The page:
Today’s photographs are from a set of fifty magic lantern slides made in the 1890s called ‘Street Life’. You could purchase the set with a printed script or hire it instead, which is interesting in itself. Long before the video and games industries (re)invented the concept of hiring software as an alternative to buying it (do video rental shops still exist?), Victorians could order a set of heavy, fragile, glass lantern slides from a catalogue, have them delivered by post, use them for a show or lecture, then return them. I would imagine that the income from charges for broken returns was a good little earner. As well as mail-order, the concept of ‘added value’ was around as well, as black and white sets were about half the price of hand-tinted ones.
This very rare set of slides is a wonderful record of Victorian normality. The reality programmes that currently fill our TV schedules don’t show ordinary people working in the office or delivering our post (although there’s probably someone pitching that idea at this very moment), they show more extreme situations. However, these one hundred and twenty year old slides show ordinary people going about their everyday business. So why would a magic lantern slide manufacturer think that audiences would be interested in the people that they could see on every high street?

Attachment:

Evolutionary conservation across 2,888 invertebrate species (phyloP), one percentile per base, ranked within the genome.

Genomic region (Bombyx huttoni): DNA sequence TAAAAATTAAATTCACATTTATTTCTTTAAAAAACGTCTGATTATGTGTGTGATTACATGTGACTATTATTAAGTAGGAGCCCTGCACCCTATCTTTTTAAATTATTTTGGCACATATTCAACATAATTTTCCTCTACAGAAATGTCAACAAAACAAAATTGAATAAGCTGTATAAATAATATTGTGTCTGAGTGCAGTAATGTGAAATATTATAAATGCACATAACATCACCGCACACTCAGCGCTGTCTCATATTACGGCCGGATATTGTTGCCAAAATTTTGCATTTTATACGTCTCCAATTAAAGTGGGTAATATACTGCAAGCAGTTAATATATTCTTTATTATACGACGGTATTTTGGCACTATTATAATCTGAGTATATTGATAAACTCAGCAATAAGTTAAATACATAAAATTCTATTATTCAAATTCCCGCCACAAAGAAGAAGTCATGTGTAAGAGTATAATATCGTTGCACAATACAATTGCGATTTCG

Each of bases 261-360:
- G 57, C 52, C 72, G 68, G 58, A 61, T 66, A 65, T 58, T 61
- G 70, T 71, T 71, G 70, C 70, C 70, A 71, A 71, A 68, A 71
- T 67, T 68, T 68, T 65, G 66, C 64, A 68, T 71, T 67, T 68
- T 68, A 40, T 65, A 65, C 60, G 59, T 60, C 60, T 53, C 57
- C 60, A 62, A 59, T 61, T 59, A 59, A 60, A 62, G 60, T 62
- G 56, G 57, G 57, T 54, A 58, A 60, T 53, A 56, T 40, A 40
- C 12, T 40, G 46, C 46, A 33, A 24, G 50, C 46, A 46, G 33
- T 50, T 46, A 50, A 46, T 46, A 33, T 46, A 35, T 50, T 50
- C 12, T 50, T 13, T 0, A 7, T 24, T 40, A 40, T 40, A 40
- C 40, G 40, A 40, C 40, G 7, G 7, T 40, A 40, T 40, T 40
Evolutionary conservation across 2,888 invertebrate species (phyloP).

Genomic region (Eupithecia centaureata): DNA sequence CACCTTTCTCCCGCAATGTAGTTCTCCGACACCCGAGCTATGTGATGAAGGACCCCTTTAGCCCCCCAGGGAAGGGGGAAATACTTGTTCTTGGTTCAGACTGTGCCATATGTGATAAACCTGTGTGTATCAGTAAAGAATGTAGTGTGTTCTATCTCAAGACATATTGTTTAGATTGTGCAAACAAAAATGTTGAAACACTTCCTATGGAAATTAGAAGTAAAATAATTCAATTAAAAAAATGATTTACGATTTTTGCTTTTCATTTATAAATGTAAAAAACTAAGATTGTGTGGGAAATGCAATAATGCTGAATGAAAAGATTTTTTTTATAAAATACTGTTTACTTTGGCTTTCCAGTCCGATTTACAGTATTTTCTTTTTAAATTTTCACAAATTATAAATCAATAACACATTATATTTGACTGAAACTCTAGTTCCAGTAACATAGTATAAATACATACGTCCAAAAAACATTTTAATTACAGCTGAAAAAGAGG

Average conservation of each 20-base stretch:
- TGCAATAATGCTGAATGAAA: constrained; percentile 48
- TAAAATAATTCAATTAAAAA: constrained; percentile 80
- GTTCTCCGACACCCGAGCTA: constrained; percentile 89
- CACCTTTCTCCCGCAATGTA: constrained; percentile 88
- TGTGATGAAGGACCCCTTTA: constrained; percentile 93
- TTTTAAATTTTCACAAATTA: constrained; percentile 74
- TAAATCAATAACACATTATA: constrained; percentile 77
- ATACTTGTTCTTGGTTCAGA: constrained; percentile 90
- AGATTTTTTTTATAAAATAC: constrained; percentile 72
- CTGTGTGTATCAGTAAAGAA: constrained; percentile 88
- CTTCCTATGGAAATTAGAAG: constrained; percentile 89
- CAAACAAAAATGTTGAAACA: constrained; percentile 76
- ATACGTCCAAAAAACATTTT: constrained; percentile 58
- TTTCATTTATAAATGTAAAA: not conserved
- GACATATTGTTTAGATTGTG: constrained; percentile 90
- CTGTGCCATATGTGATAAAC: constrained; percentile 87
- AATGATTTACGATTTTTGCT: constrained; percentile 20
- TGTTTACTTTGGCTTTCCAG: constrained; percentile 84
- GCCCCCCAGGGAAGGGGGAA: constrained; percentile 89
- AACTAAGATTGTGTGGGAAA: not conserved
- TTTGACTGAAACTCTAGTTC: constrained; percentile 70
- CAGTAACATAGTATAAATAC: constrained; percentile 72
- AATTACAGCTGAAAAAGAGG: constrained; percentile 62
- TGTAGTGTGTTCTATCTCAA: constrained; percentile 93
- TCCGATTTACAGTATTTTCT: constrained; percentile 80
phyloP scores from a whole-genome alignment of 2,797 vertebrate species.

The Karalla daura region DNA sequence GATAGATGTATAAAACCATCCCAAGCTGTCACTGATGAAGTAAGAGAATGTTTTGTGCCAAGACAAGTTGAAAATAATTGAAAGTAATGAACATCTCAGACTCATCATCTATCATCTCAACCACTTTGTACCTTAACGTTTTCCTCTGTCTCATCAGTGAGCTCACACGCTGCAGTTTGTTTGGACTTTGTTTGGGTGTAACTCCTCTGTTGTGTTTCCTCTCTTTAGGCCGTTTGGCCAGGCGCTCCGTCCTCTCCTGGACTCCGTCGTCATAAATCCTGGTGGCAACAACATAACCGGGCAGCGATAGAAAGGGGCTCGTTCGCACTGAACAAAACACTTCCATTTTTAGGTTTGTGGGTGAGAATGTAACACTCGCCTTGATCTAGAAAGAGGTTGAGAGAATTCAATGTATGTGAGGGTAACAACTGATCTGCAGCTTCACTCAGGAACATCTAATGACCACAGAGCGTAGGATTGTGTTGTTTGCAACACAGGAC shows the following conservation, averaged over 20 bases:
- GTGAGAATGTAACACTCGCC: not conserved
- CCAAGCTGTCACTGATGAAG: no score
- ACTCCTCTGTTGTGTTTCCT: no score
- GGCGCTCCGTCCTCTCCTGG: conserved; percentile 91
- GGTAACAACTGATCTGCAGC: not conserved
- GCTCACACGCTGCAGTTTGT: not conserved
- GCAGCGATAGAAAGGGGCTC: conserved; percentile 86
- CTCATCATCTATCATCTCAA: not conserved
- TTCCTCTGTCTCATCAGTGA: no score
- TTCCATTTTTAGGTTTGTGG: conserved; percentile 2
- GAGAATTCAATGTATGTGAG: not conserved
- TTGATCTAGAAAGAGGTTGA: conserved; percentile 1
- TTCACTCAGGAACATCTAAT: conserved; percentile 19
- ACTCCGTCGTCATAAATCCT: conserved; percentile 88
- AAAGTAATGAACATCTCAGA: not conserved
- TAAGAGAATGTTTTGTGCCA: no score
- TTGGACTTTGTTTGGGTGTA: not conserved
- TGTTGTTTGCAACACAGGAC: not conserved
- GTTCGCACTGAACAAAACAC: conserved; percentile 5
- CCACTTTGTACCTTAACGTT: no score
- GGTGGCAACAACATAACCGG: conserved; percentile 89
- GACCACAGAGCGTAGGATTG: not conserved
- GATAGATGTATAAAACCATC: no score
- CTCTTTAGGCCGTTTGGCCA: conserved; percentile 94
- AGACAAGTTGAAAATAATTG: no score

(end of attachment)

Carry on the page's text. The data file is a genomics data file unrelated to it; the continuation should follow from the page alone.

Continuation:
The answer is in the script. It provides commentary on each slide but often in a sneering, ‘look at these pathetic low-life’s’ way. It’s also xenophobic, particularly when describing Italian and German street musicians. So, I think this lantern lecture was probably aimed at middle class audiences and intended to mock the working class. Are our ‘problem relationships’ and ‘people living on benefits’ programmes a modern equivalent?
Putting aside its original purpose, these images now form an important record of street traders and entertainers in Victorian Britain. The photographs were taken in Bradford in Yorkshire, where the slide manufacturer, Riley Brothers, was based and some of the locations are still recognisable. One of my booklets reproduces this set of slides (not in colour) and its script.
From top to bottom, the images are a chimney sweep, oyster seller and milk delivery boy.
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